ALA 2010 / Kid-friendly gluten-free food

Me at the ALA 2010 cooking demo stage in Washington

Me at the ALA 2010 cooking demo stage in Washington

Just back late last night from the annual ALA 2010 conference, held this year in Washington, DC! I’d like to extend a big thank you to Peter Birch from Combined Book Expo and also to Patrick Murphy from the ALA for arranging to have me present a cooking demo “Gluten-Free Living…Made Easy!” I made my famous Gluten-free, Dairy-free, Chocolate Strawberry Cake and presented a mini-version of my gluten-free workshop which I’ve had the pleasure to deliver at a number of clinics and libraries in the past.

One woman asked me how to cook kid-friendly gluten-free food. Well, there are a few different things to consider here. First, as I talk about in my book, you don’t want to put yourself in a situation where you are cooking seperate meals for seperate family members on a daily basis. This is just a recipe for failure. (I can barely prepare 3 meals a day… I can’t image trying to make 6!) Keep it simple, and take a make mix-and-match approach, rather than making a one-dish-wonder that needs to miraculously please everyone. In other words, prepare seperate simple dishes of a grain (rice, quinoa, millet, buckwheat), one or two veggies, and a meat or other protein source. This way, each family member can choose to eat whatever they want in whatever amounts they want.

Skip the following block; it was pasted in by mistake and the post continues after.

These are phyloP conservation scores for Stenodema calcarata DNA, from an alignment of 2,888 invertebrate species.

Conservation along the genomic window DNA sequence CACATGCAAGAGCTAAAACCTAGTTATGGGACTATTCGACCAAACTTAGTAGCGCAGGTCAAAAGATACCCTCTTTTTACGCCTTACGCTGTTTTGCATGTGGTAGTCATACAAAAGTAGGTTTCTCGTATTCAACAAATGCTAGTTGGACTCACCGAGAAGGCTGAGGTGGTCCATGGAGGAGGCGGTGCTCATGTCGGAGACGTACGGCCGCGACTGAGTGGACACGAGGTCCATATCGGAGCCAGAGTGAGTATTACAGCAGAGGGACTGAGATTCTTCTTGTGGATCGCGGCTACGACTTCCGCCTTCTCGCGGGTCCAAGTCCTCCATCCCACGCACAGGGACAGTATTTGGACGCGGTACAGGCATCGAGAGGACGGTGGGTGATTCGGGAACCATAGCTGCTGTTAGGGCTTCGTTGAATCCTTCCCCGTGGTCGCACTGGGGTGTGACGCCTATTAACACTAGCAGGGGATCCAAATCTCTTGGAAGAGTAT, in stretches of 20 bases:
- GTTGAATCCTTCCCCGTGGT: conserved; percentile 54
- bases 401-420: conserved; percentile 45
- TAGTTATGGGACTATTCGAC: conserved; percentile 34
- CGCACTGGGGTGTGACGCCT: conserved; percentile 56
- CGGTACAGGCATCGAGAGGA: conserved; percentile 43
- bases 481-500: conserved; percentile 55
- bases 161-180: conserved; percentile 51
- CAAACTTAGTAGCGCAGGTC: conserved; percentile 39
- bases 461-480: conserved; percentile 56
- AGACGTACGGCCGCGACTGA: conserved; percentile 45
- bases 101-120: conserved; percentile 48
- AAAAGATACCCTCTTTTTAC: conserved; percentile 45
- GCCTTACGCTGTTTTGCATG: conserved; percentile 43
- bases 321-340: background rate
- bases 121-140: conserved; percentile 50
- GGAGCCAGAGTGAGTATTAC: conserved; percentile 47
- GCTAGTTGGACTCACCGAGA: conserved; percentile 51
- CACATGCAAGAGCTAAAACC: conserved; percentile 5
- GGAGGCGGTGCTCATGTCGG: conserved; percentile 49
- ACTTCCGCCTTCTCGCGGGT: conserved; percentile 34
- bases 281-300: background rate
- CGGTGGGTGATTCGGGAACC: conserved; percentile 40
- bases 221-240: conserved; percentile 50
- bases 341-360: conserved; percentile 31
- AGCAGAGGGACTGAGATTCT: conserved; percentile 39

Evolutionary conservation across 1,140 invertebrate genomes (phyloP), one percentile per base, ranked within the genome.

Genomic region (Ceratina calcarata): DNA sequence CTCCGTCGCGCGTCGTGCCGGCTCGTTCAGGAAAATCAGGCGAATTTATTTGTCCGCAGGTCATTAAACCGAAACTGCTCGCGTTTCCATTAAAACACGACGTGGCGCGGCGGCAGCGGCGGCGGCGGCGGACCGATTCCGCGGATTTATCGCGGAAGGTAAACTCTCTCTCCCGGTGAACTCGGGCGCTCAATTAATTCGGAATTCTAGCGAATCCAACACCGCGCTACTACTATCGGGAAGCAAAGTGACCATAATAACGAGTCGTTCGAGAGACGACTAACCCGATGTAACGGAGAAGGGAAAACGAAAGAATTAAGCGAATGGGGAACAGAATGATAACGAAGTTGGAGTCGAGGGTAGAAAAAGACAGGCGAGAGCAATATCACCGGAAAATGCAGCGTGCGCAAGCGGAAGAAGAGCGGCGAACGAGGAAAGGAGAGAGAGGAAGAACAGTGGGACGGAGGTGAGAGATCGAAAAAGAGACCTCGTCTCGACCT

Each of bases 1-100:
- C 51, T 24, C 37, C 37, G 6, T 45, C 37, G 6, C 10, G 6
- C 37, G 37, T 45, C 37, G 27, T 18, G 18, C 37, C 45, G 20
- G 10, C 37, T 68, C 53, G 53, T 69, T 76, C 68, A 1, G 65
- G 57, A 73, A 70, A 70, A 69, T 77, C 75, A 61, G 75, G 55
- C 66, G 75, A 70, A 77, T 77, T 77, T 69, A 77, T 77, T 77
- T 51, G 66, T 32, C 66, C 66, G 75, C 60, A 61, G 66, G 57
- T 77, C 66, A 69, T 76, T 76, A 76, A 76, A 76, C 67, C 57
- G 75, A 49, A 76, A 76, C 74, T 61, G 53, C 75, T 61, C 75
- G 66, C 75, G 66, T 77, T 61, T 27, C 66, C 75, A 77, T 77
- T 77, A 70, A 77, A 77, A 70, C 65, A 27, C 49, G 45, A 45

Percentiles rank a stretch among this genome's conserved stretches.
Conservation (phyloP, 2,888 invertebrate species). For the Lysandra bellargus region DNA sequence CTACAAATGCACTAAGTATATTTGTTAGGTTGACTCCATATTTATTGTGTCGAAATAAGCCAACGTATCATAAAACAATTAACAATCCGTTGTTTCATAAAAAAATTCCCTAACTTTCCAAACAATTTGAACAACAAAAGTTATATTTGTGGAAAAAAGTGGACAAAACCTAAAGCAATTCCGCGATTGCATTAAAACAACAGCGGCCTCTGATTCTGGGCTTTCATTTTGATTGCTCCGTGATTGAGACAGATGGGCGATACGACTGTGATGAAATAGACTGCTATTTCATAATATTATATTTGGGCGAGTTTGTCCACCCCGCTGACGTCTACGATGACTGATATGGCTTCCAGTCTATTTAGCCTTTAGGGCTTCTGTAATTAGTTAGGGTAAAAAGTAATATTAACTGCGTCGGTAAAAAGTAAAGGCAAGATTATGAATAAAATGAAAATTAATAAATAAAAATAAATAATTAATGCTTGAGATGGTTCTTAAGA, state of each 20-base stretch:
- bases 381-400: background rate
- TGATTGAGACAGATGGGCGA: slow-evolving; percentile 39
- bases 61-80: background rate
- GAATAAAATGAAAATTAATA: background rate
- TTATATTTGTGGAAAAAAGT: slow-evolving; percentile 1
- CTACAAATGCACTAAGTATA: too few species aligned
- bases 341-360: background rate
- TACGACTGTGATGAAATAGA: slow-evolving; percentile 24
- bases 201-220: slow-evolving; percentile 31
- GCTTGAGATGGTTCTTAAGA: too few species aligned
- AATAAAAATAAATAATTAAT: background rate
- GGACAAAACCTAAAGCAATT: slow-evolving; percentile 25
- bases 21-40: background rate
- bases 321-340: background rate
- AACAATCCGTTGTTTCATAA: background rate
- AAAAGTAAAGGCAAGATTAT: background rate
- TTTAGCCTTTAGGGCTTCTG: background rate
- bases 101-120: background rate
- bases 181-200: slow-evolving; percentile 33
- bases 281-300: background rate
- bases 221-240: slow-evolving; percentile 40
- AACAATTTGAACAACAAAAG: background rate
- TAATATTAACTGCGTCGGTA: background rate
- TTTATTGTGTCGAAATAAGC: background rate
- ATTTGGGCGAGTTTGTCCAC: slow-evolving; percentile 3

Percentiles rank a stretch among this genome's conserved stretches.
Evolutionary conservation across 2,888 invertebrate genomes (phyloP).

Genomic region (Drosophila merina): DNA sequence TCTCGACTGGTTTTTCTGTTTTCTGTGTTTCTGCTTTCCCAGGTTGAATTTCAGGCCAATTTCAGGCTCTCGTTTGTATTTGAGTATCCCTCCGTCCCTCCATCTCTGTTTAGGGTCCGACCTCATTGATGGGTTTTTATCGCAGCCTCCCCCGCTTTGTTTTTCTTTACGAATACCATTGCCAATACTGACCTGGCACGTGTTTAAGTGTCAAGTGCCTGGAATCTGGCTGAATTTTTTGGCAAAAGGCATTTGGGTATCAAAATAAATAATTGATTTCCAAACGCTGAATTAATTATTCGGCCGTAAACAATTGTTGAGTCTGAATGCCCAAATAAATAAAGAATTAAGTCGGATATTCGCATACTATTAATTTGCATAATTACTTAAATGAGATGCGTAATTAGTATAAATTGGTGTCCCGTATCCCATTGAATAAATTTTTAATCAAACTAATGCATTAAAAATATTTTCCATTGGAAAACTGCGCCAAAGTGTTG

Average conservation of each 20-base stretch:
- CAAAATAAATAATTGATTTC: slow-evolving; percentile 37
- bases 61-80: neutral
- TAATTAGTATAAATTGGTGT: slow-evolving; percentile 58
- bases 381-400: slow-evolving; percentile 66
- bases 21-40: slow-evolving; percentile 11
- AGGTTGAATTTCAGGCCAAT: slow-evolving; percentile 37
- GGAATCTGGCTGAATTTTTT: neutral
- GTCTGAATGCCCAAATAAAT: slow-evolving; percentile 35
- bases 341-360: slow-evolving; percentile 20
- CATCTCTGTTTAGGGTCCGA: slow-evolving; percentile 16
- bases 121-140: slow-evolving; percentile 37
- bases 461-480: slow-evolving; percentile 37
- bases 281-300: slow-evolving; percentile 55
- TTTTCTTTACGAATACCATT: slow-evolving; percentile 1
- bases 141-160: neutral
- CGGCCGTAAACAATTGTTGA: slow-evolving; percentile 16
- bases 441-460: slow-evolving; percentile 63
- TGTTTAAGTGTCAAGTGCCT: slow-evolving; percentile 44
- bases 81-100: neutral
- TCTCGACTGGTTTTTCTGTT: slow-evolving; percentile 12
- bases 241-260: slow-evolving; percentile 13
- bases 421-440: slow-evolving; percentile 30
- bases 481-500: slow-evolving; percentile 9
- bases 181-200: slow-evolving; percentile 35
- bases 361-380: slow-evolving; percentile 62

Other kid friendly recipes found in my book include Vietnamese Spring Rolls, Chicken Friend Rice, Honey Garlic BBQ Ribs, Crab Cakes, and all time favourites – pizza and pasta. You can even trick your kids into eating their veggies with a very hearty Butternut Squash Soup. And remember – once you understand the simple rules of substitution, you can make any of your kid’s old favourite recipe gluten-free, dairy-free and sugar-free too.

One other thing to consider is that very young children tend to be more aware of their bodies than you may think. Often children will refuse or dislike food that they shouldn’t be eating. So you may want to think twice about insisting that your child eat food that you might think is “healthy” but might not actually be healthy for them. (Of course if your kid is refusing to eat any kind of veggie whatsoever, he/she just might be picky.)

There is testing available to determine if your child truly has food allergies or intolerances, so if in doubt, talk to your doctor or Naturopath who can order an IgG screening.

Historical Society of Washington

Historical Society of Washington

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